SPORTS

Ex-K-pop audition show star takes beating in karate

By Yonhap
  • Published : Aug 25, 2018 - 15:03
  • Updated : Aug 25, 2018 - 15:03
For South Koreans, Wong Ada is better known as a reality show contestant than a karate practitioner.

Wong, who earned popularity on the reality competition show "K-pop Star" in 2014 with her singing talent, is now a karate practitioner representing South Korea at the 18th Asian Games on Saturday.

The 17-year-old failed to reach the podium in women's kata, losing 5-0 to Kiyou Shimizu of Japan, the Asiad defending champion and two-time world championship winner, in the first round. She then lost to Grace Lau Mo Sheng of Hong Kong in a repechage bronze match.


South Korean karate practitioner Wong Ada poses for a photo after finishing the women`s kata competition at the 18th Asian Games at Jakarta Convention Center in Jakarta on Aug. 25, 2018. (Yonhap)


Wong, who is ranked 163rd in the world, was overwhelmed by Shimizu from the start.

"I had a mental breakdown when I saw the bracket," Wong said. "She was a world champion. It was my first Asian Games, and I tried my best, but she was just too strong."

Like taekwondo poomsae, karate kata is non-sparring event in which practitioners demonstrate the Japanese martial art's patterns and movements.

"I turned my back and didn't watch Shimizu's performance," she said. "I had to focus on my game and moves that I prepared."

Wong, born in New Zealand to a South Korean mother and a Hong Kong father, started karate at age six. When Wong was a participant on "K-Pop Star," where she nearly made the top 10, she was introduced as a "karate girl."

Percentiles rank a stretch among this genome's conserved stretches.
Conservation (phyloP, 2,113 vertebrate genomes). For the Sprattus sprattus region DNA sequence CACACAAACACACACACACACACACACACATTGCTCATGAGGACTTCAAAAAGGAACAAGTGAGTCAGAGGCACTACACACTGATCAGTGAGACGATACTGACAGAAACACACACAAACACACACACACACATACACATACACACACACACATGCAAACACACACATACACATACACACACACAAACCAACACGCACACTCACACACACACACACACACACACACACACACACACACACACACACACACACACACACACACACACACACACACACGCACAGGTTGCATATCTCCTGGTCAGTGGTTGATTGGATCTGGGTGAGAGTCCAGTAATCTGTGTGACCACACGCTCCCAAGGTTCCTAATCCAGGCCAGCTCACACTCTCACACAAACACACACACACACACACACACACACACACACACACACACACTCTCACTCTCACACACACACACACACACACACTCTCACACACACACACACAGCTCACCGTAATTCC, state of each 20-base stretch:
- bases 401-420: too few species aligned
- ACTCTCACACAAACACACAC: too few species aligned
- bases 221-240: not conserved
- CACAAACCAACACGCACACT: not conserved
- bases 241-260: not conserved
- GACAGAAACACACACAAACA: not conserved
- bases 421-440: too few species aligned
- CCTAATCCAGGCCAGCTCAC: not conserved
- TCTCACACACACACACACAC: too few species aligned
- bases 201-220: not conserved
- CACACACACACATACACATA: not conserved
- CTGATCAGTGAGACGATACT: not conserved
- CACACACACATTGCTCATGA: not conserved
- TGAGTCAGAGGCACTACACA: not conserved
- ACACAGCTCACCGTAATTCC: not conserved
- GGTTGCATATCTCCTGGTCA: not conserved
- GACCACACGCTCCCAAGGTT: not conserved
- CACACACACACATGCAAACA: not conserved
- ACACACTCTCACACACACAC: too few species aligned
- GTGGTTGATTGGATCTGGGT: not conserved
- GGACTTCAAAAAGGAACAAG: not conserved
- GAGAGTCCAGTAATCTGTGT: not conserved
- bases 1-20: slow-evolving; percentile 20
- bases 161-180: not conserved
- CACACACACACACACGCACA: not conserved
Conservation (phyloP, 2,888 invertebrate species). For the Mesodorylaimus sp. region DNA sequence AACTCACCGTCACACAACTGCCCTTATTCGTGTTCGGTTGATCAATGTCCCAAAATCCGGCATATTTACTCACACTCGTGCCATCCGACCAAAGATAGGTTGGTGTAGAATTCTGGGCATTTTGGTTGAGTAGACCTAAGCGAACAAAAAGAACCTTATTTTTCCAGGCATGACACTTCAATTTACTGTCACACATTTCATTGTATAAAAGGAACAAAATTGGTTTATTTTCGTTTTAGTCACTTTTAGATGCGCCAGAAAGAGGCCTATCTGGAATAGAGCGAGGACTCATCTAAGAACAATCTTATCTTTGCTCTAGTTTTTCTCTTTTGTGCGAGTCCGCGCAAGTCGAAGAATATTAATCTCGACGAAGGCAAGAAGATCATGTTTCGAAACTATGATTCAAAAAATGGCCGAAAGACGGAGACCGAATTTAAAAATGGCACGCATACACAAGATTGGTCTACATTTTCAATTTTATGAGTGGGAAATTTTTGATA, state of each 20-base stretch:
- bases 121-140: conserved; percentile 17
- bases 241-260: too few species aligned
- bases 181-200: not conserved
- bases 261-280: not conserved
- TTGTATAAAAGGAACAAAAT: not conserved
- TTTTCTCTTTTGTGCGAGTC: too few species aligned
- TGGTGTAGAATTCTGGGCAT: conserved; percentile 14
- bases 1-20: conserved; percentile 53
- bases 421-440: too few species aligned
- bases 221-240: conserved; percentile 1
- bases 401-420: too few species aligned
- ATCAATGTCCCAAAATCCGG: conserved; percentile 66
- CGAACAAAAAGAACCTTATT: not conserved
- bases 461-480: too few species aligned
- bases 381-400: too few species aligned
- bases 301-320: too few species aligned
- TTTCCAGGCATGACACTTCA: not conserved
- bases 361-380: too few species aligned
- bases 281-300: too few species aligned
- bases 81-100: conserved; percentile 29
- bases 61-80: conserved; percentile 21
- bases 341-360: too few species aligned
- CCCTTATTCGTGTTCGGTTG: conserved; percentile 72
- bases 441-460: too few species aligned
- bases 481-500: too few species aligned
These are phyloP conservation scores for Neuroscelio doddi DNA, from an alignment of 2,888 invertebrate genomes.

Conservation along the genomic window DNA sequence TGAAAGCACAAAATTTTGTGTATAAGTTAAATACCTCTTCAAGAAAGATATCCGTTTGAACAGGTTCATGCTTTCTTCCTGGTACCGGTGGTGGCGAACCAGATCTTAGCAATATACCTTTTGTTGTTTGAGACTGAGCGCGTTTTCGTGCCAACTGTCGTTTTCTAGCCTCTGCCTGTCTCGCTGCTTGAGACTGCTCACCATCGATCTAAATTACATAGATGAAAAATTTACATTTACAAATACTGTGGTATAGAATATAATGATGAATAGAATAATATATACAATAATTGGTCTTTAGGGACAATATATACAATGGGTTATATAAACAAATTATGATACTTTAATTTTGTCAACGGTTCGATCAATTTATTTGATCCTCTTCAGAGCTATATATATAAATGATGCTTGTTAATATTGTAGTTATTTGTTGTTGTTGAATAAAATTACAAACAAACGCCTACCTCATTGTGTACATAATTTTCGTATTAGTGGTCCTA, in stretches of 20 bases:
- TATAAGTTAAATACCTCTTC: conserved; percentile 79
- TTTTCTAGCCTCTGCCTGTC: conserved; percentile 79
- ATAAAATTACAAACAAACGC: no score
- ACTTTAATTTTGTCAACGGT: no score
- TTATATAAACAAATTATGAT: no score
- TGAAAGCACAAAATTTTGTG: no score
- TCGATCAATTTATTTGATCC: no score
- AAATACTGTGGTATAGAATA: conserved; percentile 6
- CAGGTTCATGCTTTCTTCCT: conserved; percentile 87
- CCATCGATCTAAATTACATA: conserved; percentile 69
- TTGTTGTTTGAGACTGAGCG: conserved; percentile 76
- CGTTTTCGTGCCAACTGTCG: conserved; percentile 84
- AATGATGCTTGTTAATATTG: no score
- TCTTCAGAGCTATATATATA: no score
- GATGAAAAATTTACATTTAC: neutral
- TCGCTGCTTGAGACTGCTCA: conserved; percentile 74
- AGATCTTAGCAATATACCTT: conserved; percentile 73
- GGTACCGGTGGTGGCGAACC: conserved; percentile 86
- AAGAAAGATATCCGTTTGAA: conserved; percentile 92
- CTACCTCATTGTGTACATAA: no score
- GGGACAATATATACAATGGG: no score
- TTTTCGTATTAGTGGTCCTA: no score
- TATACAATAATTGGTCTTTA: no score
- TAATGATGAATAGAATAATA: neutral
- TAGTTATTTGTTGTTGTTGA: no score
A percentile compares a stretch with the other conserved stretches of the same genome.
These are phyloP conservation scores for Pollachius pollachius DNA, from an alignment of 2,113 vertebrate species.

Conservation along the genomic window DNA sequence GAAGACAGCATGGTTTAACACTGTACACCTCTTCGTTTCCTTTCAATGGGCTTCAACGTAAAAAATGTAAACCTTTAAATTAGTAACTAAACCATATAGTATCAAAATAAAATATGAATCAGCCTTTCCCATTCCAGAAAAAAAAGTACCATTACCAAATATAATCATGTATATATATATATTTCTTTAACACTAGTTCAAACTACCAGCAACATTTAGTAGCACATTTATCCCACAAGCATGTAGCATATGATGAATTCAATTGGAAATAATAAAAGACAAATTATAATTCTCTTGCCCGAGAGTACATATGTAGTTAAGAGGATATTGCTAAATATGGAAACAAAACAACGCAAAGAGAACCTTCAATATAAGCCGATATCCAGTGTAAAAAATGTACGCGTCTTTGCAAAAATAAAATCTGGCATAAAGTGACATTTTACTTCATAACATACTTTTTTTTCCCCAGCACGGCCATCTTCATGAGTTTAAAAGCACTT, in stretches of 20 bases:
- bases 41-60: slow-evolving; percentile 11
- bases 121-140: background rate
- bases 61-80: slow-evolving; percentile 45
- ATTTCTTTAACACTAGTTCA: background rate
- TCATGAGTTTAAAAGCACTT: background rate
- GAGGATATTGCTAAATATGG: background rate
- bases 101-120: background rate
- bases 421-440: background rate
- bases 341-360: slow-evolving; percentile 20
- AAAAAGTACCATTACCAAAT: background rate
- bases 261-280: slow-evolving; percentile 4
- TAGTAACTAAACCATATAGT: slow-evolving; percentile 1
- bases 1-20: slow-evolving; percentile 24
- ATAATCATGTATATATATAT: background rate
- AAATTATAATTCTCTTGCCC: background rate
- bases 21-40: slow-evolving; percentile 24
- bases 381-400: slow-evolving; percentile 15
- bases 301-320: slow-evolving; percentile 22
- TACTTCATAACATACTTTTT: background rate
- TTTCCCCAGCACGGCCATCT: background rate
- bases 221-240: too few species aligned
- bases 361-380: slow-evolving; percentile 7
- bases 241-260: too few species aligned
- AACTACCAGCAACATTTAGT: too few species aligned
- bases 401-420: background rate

"I just fell into karate by accident after going to a karate gym with my friend," she said. "People got to know about karate through me when I appeared on the show."

When asked about representing her mother's land, Wong said she is just "honored."

"My parents just told me to do my best and show my thing," she said. "My father doesn't have anything to say about me representing my mother's country. I'm just happy that I can compete for my mother's country."

Wong said her next goal is to compete at the 2020 Tokyo Olympics in Japan, the birthplace of karate.

"I became a national team member this year, and was able to train at the National Training Center in Jincheon," she said. "I want to work hard for the next two years and really want to compete at the Olympics." (Yonhap)